Creating Mexican Consumer Culture in the Age of Porfirio Diaz by Steven B. Bunker.

Author:Eineigel, Susanne
Position:Book review
 
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Bunker, Steven B. Creating Mexican Consumer Culture in the Age of Porfirio Diaz. Albuquerque: University of New Mexico Press, 2012. xiii + 333 pages. Cloth, $50.00.

The historian Steven Bunker offers a notable and often fun history of the modern consumer culture that bourgeoned in late nineteenth- and early twentieth-century Mexico City. Porfirio Diaz was the Mexican president who ruled from 1867 to 1910. After decades of tumultuous upheaval following Mexico's independence from Spain in 1821, Diaz's reign brought relative political stability. Foreign investment and government funds turned Mexico City into a showcase of the latest high fashion, thrilling amusements, and technological wonders. In Creating Mexican Consumer Culture in the Age of Porfirio Diaz, Bunker demonstrates how Mexico's political and economic elites looked to new consumer products to foster national development. More than simply an elite project, the new consumer culture allowed a broad section of Mexico City's population to take part in a modernization effort.

What marked the consumer culture that emerged in the late nineteenth century as modern was mass marketing and mass consumption. Bunker begins by telling the story of the El Buen Tono cigarette company and its pioneering of new types of advertising. Aiming to showcase the modern factory in which machines rolled over 3.5 billion cigarettes a year, the company's general director, Ernesto Pugibet, invited a famous French opera singer to take a tour with the city's press in tow. The company's in-house advertisement department--one of the few in Mexico at the time--used new technologies to reach a wider public that it hoped would associate its product with modernity. For example, Mexico City residents saw the El Buen Tono logo printed in the sky on the side of a dirigible and in the streets on a roaming "Electric Man" illuminated with light bulbs. Other companies began their own publicity campaigns in response. Before long, advertising became a lucrative business and a new professional field. Bunker gives an account of many patents sought by Mexican inventors who hoped to pioneer other illuminated and mobile advertising methods, such as a walking mechanical dog that roamed the streets with advertisements on its back.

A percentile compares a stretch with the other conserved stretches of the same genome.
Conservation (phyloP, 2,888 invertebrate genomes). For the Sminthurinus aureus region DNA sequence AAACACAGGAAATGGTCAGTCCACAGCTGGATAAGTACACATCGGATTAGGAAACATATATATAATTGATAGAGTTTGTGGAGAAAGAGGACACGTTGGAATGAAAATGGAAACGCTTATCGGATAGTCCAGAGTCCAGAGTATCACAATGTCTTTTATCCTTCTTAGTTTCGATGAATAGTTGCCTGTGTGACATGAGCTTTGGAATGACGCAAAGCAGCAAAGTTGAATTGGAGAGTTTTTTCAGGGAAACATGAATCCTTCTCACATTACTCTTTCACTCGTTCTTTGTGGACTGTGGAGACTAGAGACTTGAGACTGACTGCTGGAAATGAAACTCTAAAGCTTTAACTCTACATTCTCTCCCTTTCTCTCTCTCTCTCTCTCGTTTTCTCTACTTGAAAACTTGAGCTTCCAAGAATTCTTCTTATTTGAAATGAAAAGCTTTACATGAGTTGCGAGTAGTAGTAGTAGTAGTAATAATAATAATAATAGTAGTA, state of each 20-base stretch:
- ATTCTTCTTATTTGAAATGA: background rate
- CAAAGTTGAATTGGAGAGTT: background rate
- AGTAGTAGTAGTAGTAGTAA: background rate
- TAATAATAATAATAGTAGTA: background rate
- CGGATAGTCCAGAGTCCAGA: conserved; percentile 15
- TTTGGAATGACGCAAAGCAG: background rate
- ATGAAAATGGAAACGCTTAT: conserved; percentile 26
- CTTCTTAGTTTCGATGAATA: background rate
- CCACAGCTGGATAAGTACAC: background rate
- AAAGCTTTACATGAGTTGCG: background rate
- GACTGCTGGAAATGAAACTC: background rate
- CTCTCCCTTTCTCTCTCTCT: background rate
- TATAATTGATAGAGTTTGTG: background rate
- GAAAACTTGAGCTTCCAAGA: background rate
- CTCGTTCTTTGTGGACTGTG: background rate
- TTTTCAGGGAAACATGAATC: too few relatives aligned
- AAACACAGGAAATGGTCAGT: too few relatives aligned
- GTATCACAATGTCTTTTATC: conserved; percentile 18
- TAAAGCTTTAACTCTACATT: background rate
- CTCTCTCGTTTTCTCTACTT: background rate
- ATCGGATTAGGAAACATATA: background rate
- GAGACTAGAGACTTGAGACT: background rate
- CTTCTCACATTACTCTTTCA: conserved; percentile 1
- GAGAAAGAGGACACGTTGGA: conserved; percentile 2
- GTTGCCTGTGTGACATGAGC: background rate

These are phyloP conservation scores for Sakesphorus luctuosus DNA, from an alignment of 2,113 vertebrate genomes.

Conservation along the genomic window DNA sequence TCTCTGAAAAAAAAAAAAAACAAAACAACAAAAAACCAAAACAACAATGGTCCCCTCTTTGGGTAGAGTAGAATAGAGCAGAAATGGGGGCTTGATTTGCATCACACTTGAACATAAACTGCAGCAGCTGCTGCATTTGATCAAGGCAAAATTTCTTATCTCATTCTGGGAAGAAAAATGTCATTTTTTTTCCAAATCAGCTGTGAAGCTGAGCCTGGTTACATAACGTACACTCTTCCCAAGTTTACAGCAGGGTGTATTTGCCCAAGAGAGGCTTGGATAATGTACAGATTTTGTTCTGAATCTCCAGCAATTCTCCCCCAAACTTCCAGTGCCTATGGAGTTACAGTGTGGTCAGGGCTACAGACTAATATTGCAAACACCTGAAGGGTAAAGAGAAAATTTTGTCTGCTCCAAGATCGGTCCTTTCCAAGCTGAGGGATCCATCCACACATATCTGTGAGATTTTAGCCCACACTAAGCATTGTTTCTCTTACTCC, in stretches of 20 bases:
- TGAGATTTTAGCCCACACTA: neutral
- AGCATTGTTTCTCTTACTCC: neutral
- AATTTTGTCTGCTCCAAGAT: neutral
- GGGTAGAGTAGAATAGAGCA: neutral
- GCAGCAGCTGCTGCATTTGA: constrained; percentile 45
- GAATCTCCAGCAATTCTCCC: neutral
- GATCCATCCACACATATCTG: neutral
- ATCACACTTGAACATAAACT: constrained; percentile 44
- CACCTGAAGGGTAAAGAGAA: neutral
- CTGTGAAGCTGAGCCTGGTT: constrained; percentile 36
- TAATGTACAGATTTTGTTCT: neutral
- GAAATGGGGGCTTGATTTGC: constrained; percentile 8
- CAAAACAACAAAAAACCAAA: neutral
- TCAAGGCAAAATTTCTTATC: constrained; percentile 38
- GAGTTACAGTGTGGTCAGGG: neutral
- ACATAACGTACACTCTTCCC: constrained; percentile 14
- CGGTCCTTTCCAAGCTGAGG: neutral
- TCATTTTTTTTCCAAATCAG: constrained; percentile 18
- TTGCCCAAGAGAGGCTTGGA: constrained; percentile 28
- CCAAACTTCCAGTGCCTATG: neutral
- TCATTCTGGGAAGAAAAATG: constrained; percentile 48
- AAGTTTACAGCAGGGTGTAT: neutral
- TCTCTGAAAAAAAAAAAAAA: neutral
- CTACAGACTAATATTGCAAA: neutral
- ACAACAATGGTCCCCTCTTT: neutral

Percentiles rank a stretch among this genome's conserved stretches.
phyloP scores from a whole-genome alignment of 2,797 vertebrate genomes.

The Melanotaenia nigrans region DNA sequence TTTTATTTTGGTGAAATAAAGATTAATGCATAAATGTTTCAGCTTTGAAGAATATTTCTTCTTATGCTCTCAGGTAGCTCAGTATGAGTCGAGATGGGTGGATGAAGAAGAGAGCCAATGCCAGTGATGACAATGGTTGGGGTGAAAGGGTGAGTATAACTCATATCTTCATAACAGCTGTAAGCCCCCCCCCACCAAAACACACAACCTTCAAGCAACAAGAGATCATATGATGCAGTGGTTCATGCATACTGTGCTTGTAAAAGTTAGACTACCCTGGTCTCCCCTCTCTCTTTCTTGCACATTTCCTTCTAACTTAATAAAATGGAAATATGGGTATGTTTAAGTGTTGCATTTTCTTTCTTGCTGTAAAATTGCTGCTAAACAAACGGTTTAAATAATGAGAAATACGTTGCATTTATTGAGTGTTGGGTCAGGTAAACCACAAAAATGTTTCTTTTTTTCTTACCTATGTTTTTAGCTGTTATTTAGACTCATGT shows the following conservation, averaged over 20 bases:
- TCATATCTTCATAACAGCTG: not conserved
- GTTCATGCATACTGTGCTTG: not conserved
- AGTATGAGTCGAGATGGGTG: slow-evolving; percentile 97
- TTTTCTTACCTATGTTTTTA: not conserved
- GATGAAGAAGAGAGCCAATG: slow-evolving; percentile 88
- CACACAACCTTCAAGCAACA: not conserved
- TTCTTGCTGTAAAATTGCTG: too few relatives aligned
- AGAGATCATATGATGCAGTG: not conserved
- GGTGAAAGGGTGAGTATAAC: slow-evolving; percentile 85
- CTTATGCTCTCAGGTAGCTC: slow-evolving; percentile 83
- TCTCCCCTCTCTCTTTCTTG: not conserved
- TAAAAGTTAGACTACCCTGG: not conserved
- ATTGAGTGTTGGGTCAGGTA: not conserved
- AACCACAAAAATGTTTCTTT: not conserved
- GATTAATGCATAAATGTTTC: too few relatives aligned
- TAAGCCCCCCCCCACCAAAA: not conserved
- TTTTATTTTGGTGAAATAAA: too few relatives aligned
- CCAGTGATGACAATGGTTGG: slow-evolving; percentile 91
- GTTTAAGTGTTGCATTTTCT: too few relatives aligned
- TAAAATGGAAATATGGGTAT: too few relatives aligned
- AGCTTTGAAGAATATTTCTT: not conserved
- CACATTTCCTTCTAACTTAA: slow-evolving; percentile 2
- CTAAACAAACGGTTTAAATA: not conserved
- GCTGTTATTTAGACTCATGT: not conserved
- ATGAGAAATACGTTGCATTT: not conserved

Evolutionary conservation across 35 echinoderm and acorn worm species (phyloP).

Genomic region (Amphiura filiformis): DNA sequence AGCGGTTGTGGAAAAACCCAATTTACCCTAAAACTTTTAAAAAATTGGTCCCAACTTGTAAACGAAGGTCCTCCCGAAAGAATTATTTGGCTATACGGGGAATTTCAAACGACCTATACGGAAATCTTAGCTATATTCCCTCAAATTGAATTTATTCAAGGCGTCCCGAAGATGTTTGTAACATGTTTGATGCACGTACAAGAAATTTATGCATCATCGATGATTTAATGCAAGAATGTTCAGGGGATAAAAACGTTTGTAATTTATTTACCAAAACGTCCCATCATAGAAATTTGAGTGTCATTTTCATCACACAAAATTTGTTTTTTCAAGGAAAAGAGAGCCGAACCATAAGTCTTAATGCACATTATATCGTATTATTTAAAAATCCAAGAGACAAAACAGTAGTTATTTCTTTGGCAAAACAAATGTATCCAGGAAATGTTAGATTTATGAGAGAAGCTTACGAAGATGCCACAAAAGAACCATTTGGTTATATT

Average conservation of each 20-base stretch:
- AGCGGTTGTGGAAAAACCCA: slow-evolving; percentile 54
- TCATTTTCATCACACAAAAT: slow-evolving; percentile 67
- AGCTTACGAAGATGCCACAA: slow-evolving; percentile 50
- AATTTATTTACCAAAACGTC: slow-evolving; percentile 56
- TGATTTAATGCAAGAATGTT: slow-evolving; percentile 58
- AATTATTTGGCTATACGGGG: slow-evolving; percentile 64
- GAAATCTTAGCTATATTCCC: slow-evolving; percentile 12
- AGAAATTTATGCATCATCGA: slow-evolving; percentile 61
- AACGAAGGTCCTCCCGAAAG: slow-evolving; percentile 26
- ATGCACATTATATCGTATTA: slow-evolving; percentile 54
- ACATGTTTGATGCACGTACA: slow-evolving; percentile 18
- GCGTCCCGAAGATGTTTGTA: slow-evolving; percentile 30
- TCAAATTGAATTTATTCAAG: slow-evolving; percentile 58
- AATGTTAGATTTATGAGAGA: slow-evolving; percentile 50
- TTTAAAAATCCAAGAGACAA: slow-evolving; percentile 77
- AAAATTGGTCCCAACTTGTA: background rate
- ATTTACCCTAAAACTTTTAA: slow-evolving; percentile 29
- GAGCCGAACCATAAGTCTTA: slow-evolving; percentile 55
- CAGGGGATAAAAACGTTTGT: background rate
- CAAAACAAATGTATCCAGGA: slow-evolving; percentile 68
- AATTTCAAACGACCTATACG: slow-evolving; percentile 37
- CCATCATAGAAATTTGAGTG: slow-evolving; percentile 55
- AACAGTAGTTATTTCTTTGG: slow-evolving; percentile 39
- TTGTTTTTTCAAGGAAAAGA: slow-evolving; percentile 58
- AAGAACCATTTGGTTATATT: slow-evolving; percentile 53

New buildings provided a modern setting in which to purchase the mass-produced goods advertised throughout Mexico City, where German and French families built some of the world's earliest department stores...

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